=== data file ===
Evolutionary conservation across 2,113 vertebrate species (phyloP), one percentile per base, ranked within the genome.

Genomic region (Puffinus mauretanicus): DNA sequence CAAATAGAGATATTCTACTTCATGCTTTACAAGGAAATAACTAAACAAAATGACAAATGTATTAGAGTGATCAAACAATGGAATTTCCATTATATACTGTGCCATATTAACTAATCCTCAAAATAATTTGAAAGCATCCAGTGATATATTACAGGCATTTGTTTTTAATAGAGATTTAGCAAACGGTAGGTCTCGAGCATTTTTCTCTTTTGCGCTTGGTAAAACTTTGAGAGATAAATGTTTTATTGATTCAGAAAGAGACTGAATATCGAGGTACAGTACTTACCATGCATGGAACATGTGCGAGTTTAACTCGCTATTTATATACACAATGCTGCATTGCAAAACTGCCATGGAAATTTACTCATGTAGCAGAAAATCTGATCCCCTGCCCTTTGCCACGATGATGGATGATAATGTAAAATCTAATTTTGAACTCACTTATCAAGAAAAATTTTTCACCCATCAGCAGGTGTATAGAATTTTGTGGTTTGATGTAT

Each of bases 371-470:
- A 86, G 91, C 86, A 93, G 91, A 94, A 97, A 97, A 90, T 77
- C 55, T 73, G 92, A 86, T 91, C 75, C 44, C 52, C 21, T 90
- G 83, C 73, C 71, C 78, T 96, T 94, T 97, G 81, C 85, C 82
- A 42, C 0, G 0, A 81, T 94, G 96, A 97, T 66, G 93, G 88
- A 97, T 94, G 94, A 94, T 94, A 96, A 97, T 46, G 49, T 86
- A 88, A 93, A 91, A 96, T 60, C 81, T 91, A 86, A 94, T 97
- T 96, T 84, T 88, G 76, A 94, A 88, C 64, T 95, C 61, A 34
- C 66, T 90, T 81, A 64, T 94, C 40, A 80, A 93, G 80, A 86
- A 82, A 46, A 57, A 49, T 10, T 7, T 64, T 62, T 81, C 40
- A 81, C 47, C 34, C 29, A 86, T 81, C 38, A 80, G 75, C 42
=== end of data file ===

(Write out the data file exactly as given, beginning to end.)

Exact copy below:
Evolutionary conservation across 2,113 vertebrate species (phyloP), one percentile per base, ranked within the genome.

Genomic region (Puffinus mauretanicus): DNA sequence CAAATAGAGATATTCTACTTCATGCTTTACAAGGAAATAACTAAACAAAATGACAAATGTATTAGAGTGATCAAACAATGGAATTTCCATTATATACTGTGCCATATTAACTAATCCTCAAAATAATTTGAAAGCATCCAGTGATATATTACAGGCATTTGTTTTTAATAGAGATTTAGCAAACGGTAGGTCTCGAGCATTTTTCTCTTTTGCGCTTGGTAAAACTTTGAGAGATAAATGTTTTATTGATTCAGAAAGAGACTGAATATCGAGGTACAGTACTTACCATGCATGGAACATGTGCGAGTTTAACTCGCTATTTATATACACAATGCTGCATTGCAAAACTGCCATGGAAATTTACTCATGTAGCAGAAAATCTGATCCCCTGCCCTTTGCCACGATGATGGATGATAATGTAAAATCTAATTTTGAACTCACTTATCAAGAAAAATTTTTCACCCATCAGCAGGTGTATAGAATTTTGTGGTTTGATGTAT

Each of bases 371-470:
- A 86, G 91, C 86, A 93, G 91, A 94, A 97, A 97, A 90, T 77
- C 55, T 73, G 92, A 86, T 91, C 75, C 44, C 52, C 21, T 90
- G 83, C 73, C 71, C 78, T 96, T 94, T 97, G 81, C 85, C 82
- A 42, C 0, G 0, A 81, T 94, G 96, A 97, T 66, G 93, G 88
- A 97, T 94, G 94, A 94, T 94, A 96, A 97, T 46, G 49, T 86
- A 88, A 93, A 91, A 96, T 60, C 81, T 91, A 86, A 94, T 97
- T 96, T 84, T 88, G 76, A 94, A 88, C 64, T 95, C 61, A 34
- C 66, T 90, T 81, A 64, T 94, C 40, A 80, A 93, G 80, A 86
- A 82, A 46, A 57, A 49, T 10, T 7, T 64, T 62, T 81, C 40
- A 81, C 47, C 34, C 29, A 86, T 81, C 38, A 80, G 75, C 42